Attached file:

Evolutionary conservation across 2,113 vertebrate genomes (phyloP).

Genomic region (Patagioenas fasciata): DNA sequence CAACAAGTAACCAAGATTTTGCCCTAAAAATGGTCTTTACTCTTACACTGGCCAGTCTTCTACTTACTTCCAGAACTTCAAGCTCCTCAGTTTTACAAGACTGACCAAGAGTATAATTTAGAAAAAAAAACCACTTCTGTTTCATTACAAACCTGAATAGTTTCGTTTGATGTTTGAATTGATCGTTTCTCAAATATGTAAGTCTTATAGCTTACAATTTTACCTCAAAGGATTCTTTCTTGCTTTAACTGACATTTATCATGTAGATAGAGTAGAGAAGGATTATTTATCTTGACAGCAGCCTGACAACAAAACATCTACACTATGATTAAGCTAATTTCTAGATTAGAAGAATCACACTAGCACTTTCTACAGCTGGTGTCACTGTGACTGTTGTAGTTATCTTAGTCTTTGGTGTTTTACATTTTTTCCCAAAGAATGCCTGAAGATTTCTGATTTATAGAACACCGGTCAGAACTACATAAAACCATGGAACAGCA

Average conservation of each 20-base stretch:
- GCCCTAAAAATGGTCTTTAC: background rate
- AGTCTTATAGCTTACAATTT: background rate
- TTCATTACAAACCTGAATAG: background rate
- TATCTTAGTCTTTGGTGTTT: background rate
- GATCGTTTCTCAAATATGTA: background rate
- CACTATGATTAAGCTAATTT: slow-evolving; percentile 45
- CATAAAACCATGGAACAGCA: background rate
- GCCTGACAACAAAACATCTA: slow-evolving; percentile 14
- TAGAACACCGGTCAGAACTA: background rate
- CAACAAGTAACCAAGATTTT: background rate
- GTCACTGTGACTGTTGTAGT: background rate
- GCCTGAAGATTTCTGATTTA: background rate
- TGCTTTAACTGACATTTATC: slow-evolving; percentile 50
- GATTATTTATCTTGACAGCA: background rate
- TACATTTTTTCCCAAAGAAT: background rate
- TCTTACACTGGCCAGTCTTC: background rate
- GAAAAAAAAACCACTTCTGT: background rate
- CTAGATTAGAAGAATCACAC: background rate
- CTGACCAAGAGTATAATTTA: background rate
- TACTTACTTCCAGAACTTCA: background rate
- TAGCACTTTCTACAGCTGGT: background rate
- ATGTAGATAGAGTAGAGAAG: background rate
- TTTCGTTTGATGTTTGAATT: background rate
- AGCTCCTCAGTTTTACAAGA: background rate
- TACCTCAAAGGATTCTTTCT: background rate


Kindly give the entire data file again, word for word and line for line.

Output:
Evolutionary conservation across 2,113 vertebrate genomes (phyloP).

Genomic region (Patagioenas fasciata): DNA sequence CAACAAGTAACCAAGATTTTGCCCTAAAAATGGTCTTTACTCTTACACTGGCCAGTCTTCTACTTACTTCCAGAACTTCAAGCTCCTCAGTTTTACAAGACTGACCAAGAGTATAATTTAGAAAAAAAAACCACTTCTGTTTCATTACAAACCTGAATAGTTTCGTTTGATGTTTGAATTGATCGTTTCTCAAATATGTAAGTCTTATAGCTTACAATTTTACCTCAAAGGATTCTTTCTTGCTTTAACTGACATTTATCATGTAGATAGAGTAGAGAAGGATTATTTATCTTGACAGCAGCCTGACAACAAAACATCTACACTATGATTAAGCTAATTTCTAGATTAGAAGAATCACACTAGCACTTTCTACAGCTGGTGTCACTGTGACTGTTGTAGTTATCTTAGTCTTTGGTGTTTTACATTTTTTCCCAAAGAATGCCTGAAGATTTCTGATTTATAGAACACCGGTCAGAACTACATAAAACCATGGAACAGCA

Average conservation of each 20-base stretch:
- GCCCTAAAAATGGTCTTTAC: background rate
- AGTCTTATAGCTTACAATTT: background rate
- TTCATTACAAACCTGAATAG: background rate
- TATCTTAGTCTTTGGTGTTT: background rate
- GATCGTTTCTCAAATATGTA: background rate
- CACTATGATTAAGCTAATTT: slow-evolving; percentile 45
- CATAAAACCATGGAACAGCA: background rate
- GCCTGACAACAAAACATCTA: slow-evolving; percentile 14
- TAGAACACCGGTCAGAACTA: background rate
- CAACAAGTAACCAAGATTTT: background rate
- GTCACTGTGACTGTTGTAGT: background rate
- GCCTGAAGATTTCTGATTTA: background rate
- TGCTTTAACTGACATTTATC: slow-evolving; percentile 50
- GATTATTTATCTTGACAGCA: background rate
- TACATTTTTTCCCAAAGAAT: background rate
- TCTTACACTGGCCAGTCTTC: background rate
- GAAAAAAAAACCACTTCTGT: background rate
- CTAGATTAGAAGAATCACAC: background rate
- CTGACCAAGAGTATAATTTA: background rate
- TACTTACTTCCAGAACTTCA: background rate
- TAGCACTTTCTACAGCTGGT: background rate
- ATGTAGATAGAGTAGAGAAG: background rate
- TTTCGTTTGATGTTTGAATT: background rate
- AGCTCCTCAGTTTTACAAGA: background rate
- TACCTCAAAGGATTCTTTCT: background rate